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Spain’s incumbent Prime Minister Pedro Sánchez is on track to secure a new term in office in a parliamentary vote on Thursday, as anger grows over an amnesty deal for Catalan separatists that has become the price of the socialist leader’s stay in power.
The speaker of Spain’s House of Representatives said a two-day process leading to Sánchez’s expected confirmation would begin on Wednesday, nearly four months after an inconclusive election in July in which his party came second.
Late Monday, the Socialists released the official text of an amnesty law for Catalan separatists, a prerequisite for Sánchez to get the votes from smaller parties he needs to achieve a 176-seat majority.
The amnesty ends prosecutions, prison sentences and other punishments faced by independence advocates and advocates who supported an attempt by Catalonia to break away from Spain that culminated in a referendum in 2017.
The plan sparked outrage among conservatives and traditionalists in the Socialist Party. They accuse Sánchez of cynically granting special treatment to separatists and destroying the rule of law in the process.
The amnesty is expected to benefit more than 500 people, including criminals and others who face administrative punishments such as being banned from holding public office, an official from the Catalan independence movement said.
The most prominent beneficiary is expected to be Carles Puigdemont, leader of the hardline Together for Catalonia party, who led the push for an illegal referendum and a futile declaration of independence six years ago. Since then he has lived in Belgium as a refugee from the Spanish justice system.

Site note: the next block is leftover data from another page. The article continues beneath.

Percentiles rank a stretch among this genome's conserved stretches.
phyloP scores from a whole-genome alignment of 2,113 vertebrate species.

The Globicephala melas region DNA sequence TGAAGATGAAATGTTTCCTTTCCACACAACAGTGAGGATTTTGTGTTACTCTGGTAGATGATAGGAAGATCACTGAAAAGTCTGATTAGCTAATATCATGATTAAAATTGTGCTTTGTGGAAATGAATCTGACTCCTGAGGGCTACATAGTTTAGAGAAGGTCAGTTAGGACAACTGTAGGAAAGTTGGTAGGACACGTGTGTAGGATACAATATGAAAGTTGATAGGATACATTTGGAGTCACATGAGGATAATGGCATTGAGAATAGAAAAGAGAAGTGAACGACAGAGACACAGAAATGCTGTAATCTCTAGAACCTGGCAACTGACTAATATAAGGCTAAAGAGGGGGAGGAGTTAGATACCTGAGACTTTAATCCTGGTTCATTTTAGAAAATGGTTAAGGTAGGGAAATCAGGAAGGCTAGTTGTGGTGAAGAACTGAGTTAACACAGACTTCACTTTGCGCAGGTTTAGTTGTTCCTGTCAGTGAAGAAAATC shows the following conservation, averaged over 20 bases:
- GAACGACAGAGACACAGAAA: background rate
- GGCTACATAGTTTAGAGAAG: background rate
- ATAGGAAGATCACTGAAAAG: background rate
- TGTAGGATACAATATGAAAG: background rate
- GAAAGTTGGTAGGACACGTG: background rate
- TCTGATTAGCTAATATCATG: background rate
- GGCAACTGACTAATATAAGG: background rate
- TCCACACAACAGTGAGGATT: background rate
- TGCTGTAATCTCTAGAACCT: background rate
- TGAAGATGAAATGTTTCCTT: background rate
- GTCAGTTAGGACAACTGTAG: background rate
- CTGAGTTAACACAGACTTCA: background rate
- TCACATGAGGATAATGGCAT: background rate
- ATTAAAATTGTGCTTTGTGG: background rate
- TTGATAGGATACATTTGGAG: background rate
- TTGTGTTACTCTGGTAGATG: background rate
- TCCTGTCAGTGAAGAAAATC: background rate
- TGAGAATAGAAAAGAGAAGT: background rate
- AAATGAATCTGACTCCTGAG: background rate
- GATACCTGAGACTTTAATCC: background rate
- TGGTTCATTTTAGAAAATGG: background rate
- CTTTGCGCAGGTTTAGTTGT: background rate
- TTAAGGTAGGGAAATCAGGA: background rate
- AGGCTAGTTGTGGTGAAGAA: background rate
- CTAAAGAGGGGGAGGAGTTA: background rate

The proposed amnesty was condemned by prosecutors, judges, lawyers, police and Spain’s main business lobby, the CEOE. Tens of thousands of people took to the streets in cities across Spain on Sunday to protest against the plan.
Fears that the amnesty law will give Parliament the opportunity to interfere in judicial decisions led to an extraordinary statement from Spain’s Supreme Court on Monday. Its government chamber stressed the need to “ensure the independence of the judiciary from all institutions” and underlined the duty of courts to ensure “equality in the application of the law.”
The wording of the amnesty law states that it covers not only people who helped organize the 2017 referendum, but also those who committed crimes that have a “deep connection” with the drive for independence, including violations of the public order and the misuse of public funds. Intentional acts that “result in death” are expressly excluded.
Lawyers were surprised by the period covered by the amnesty law, which stretched from the first day of 2012 – the year an pro-independence majority took control of the Catalan regional parliament – to November 13, 2023.
Who benefits from the amnesty will be decided by judges on a case-by-case basis, with prosecutors and individuals able to advocate for their crimes themselves to be expunged.
José Ignacio Torreblanca, head of the Madrid office of the European Council on Foreign Relations think tank, said the publication of the law would only increase anger over the amnesty plan.
“Wednesday and Thursday will be two very tense days in Parliament. It’s going to be very hard. I think we’re going to hear terrible things and that will logically wake people up.”